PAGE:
I am afraid today’s post will be disturbing to some readers. We are going to destroy several myths about loop antenna polarization.
So, as you know, I am a big fan of wideband active receiving loops. Love them. I have been comparing magnetic loop performance to my traditional ham antennas (dipole, beam). They stack up really well.
We tend to think of near-ground vertically mounted loops as having sharp nulls and vertical polarization. As you will see, this is only partly true. I decided to explore these myths by modeling patterns for a one meter loop, vertically oriented, six feet above ground. Examples are shown above. Two dramatic results follow.
First, as shown in the top row above, loop antenna polarization is mainly vertical (red line) only for low angle radiation. As incoming signals have higher angles of arrival, your ground mounted vertical loop picks up more horizontal polarization (blue line). When you add these two patterns together, the null disappears and you have a nearly omnidirectional antenna.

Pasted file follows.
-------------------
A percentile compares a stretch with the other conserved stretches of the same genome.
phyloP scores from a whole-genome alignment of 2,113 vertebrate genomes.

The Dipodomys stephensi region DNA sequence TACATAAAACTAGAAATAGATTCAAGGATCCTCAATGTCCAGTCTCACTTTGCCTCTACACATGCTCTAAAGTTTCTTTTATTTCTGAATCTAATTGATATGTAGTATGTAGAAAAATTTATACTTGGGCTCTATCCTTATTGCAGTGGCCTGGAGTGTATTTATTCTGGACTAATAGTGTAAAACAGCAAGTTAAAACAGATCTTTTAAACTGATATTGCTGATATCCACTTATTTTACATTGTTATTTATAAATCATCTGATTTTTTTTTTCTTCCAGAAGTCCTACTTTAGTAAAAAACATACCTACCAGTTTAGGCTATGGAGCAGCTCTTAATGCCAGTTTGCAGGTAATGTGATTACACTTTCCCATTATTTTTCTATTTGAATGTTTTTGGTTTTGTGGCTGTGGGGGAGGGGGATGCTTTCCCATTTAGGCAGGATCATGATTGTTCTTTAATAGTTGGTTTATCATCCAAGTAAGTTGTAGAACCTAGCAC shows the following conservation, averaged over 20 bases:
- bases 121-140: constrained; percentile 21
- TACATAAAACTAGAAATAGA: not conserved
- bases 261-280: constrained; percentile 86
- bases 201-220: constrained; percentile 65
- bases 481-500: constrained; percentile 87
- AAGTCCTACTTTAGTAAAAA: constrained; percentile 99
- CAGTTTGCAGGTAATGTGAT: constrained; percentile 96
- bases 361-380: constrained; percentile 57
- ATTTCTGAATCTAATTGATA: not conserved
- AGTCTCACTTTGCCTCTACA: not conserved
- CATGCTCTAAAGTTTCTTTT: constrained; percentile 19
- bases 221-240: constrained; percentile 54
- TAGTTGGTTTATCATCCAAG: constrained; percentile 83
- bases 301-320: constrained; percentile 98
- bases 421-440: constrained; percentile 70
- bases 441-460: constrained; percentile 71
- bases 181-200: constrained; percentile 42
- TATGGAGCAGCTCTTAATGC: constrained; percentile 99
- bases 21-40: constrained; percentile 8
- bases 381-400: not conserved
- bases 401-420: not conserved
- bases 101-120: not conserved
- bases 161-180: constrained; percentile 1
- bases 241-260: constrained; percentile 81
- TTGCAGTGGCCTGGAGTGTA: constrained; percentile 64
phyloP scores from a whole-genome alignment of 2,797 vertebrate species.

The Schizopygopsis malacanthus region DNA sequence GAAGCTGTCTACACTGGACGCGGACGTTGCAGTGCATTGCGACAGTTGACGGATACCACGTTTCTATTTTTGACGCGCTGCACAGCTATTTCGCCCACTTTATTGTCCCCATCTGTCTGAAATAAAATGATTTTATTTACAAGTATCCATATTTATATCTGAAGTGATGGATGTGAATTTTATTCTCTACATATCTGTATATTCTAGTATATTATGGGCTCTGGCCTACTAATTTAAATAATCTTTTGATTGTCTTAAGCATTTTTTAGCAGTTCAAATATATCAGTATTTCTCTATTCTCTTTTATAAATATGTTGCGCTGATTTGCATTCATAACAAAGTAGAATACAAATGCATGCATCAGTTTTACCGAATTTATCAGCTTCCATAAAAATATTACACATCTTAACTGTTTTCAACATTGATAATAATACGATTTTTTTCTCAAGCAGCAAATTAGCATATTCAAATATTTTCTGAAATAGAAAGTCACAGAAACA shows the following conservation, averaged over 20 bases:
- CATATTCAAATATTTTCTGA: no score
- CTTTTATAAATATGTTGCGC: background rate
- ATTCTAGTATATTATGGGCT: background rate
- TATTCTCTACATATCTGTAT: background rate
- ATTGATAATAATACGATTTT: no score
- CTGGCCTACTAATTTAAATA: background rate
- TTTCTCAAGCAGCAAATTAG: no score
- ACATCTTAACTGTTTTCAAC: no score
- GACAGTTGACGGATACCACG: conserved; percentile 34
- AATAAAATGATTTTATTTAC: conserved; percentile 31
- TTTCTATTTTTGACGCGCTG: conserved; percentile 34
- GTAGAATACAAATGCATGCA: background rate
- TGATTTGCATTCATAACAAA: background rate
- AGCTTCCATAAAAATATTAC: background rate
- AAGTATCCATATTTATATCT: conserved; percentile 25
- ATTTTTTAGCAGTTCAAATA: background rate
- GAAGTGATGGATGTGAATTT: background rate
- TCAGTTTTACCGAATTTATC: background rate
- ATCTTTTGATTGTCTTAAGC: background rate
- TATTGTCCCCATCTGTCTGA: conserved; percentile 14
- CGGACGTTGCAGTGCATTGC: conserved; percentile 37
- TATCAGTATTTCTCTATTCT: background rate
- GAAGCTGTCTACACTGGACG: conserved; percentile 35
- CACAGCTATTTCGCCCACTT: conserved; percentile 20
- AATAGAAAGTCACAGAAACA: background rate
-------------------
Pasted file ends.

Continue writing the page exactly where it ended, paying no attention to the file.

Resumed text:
Keep in mind this is for far-field propagation. You still get magnetic loop benefits for nulling nearby interference.
Second, in addition to angle-of-arrival variation, your small loop antenna polarization depends on how small it is, relative to your frequency. The ratio of loop circumference (C) to wavelength (λ) is a huge factor.
Loop Antenna Polarization – Size Matters
Check out the lower half of the above diagram. When your loop has a C/λ ratio of 1%, pattern is almost pure vertical polarization (lower left above). For a one meter loop, this is in the MW broadcast band. At 10% or 10 MHz, less so, but still advantage vertical by around 2:1. By the time you reach upper shortwave (30% or 30 MHz) your loop is about equal in both polarizations.
So, to recap, your small loop antenna polarization is indeed mostly vertical for very low angle-of-arrival and very small size relative to wavelength. But as frequency or angle-of-arrival increases, you get mixed polarization. So, generally, think of your ground-mounted vertical small loop as mostly omnidirectional in the far field.
I wonder if the modeling takes into account the ground reflection being some unknown distance beneath the earth. Wouldn’t the effective height be higher?
Good question, Guy. I did the modeling for a one meter loop with the base (feedpoint) at six feet above a real (average) ground.